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Evolution of banking from now and on

The pandemic caused a period of unprecedented turmoil and opportunity in the world around us. Markets including banking are changing faster in the past year than at any time before. Now, traditional and alternative financial institutions have to align products and services they offer with their customers' needs and expectations. The ultimate target is embedding banking in a consumer's daily life while being invisible, but vital.

Financial institutions have to prioritize short-term and long-term business goals to face economic uncertainty, increased competition, new technological advances, and changing consumer expectations. But the question is if organizations leverage the benefits they have to make a powerful evolution thrust by using new technologies in 2021 and beyond?

Cost reduction is a short-term cure

These days, a lot of financial institutions have focused on traditional short-term strategies like cutting costs across the entire organization as a response to the period of low interest rates, slim margins, and diminished demand for credit. And many scaled back workforces, eliminated product lines, stopped serving certain segments and geographies, closed branches, and reduced investment in new technology and innovation.

One of the negative impacts of cutting costs has been the shift away from less profitable businesses and populations, including less wealthy segments and geographies. But the idea is that it's impossible to make way to prosperity through cost-cutting. The investment must be made to meet consumer expectations for enhanced digital experiences and employee expectations to become digitally ready for the future.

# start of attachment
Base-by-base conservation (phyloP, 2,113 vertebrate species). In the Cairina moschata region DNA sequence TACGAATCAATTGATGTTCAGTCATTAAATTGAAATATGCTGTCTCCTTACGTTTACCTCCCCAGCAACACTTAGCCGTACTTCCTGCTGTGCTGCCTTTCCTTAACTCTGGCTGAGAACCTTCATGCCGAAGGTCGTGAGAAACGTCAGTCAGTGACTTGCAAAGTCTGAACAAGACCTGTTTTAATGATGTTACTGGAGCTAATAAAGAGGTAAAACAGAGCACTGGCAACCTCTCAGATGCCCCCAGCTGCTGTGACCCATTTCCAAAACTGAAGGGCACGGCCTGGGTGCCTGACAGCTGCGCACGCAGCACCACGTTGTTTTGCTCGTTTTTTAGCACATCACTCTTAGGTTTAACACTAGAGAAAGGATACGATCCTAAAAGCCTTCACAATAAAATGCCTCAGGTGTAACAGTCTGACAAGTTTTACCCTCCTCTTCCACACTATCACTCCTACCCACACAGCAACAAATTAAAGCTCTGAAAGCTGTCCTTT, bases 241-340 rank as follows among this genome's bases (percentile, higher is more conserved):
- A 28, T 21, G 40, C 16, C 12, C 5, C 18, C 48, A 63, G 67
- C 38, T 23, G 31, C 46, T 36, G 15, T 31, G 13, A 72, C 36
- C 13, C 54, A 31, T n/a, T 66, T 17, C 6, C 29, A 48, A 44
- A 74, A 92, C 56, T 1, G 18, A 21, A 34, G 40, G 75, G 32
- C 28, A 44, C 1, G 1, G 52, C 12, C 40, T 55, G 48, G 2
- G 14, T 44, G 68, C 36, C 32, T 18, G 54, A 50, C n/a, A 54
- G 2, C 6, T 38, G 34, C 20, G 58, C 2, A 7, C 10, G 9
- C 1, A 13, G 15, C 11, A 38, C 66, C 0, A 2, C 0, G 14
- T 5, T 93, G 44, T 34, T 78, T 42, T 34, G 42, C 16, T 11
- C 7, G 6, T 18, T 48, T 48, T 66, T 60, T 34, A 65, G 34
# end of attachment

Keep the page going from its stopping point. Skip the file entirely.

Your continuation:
Consumer expectations and banking priorities: bridging the gap

With the outbreak of the pandemic, financial institutions needed to provide online access to all financial services via digital channels because of the restrictions on in-person branches. But according to the World Retail Banking Report 2021, from 40% to 50% of bank executives admitted that they don't know how to streamline and integrate mid-, back- and front-office functions effectively, and how to embrace open banking, orchestrate the ecosystem or become a truly data-driven organization. At the same time, consumers embraced digital experiences rapidly to save themselves time and money.

Legacy financial institutions have to increase investment in areas that the consumers value the most to remain competitive. It includes improvement of digital engagement speed and simplicity, usage of data and analytics for proactive real-time recommendations, creation of new ways to engage and care for customers, and exploration of value-added ways to make a consumer’s life easier.

Drive Post-pandemic evolution: driven by customers

Most traditional financial institutions are not structured to correspond to a new digital paradigm shift. Consumers' expectations are rising because of their awareness of the capabilities created by data, advanced analytics, new technology, and digital communication. Siloed organizational structures and outdated analysis tools can't longer process data fast enough. Legacy product alignment, repositioning the offering of services, and the commitment of resources around the customer need rethinking.

Traditional banking is to evolve into a digital-first, seamlessly integrated banking experience via a combination of digital channels and modernized branches. A focus should shift from product-centric innovation to customer-centric intelligent transformation.